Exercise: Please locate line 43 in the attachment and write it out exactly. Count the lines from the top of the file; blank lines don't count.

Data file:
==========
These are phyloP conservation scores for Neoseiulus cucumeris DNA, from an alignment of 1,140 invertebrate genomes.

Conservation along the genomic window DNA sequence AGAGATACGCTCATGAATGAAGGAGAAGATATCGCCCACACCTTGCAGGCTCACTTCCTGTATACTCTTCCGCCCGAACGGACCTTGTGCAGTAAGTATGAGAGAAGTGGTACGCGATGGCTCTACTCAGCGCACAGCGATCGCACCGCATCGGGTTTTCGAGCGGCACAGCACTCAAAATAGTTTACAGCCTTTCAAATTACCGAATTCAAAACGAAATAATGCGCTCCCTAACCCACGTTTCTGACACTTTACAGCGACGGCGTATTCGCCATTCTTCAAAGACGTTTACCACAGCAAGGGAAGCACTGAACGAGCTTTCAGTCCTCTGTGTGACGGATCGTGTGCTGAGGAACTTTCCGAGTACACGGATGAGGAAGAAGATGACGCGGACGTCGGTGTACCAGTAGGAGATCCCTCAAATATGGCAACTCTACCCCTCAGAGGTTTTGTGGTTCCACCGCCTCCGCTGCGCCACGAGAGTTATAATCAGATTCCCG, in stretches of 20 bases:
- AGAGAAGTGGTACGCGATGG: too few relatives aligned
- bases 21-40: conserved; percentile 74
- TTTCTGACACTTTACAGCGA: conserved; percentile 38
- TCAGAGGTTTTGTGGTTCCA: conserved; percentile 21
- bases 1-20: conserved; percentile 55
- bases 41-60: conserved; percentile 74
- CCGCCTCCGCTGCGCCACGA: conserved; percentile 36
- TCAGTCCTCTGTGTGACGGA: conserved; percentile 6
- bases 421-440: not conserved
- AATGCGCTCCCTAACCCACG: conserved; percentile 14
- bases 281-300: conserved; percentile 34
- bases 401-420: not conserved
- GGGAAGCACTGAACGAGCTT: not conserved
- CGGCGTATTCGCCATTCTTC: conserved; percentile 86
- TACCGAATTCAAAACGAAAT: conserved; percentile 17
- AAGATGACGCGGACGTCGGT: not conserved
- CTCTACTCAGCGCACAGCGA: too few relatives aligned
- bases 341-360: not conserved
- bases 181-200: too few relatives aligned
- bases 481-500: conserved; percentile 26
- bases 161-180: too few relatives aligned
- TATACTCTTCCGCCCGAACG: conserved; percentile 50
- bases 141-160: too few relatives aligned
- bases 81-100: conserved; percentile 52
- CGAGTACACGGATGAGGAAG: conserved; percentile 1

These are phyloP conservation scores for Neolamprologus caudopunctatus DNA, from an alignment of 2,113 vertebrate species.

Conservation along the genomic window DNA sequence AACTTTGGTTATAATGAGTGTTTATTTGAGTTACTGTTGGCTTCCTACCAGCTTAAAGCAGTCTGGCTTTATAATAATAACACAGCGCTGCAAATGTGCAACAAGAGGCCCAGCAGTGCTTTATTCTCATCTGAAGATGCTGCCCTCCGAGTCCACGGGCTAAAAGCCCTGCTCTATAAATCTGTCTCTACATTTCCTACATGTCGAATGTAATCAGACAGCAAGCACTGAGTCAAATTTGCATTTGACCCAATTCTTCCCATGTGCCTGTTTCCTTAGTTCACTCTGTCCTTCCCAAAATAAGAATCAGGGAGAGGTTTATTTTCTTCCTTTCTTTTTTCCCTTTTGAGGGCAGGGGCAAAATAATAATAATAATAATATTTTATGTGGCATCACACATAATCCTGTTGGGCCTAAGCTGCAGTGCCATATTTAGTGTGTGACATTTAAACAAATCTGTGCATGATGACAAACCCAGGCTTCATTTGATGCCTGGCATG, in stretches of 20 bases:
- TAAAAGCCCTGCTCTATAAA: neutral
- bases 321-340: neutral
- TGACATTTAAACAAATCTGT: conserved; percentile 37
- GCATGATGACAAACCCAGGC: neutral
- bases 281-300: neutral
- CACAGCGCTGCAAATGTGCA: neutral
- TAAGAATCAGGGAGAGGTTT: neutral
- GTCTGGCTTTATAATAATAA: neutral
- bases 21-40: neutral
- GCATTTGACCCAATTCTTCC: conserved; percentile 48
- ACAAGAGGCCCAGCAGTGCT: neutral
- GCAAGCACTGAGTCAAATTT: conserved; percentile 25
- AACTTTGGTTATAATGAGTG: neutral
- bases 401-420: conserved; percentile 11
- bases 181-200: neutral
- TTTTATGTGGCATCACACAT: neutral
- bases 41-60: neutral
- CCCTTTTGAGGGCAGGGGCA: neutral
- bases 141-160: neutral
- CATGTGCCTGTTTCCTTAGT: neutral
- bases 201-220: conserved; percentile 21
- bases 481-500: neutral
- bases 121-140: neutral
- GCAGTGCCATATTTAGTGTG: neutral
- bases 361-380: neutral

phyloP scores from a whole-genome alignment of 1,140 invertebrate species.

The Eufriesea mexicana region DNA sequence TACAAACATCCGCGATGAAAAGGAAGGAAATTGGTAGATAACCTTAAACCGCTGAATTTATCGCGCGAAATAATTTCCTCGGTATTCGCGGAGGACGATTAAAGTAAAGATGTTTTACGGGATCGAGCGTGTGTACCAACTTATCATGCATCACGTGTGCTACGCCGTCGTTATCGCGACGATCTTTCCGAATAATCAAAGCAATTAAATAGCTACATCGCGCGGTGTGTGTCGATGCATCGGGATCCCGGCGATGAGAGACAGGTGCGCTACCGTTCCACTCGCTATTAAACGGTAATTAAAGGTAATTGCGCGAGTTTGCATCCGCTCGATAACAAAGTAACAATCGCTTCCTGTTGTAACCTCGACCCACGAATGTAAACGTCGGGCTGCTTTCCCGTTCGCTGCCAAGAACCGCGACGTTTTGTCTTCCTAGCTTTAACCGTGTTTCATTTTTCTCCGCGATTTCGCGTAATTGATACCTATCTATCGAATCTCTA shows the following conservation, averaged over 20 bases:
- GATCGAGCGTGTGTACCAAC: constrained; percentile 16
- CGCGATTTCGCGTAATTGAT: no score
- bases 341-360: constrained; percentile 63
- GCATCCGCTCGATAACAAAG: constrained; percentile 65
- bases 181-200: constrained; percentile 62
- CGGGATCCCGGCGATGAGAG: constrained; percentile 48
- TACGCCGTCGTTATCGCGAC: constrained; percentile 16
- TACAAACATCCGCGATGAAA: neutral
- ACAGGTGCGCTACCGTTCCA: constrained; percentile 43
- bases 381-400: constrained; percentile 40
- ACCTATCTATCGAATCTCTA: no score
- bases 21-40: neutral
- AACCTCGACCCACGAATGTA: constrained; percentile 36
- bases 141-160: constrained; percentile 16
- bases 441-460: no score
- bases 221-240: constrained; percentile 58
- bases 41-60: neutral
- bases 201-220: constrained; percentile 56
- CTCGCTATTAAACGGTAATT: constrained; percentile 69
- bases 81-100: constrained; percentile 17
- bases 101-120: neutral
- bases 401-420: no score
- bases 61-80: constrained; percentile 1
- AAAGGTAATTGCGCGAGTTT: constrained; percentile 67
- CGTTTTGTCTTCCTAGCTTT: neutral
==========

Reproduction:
- bases 401-420: conserved; percentile 11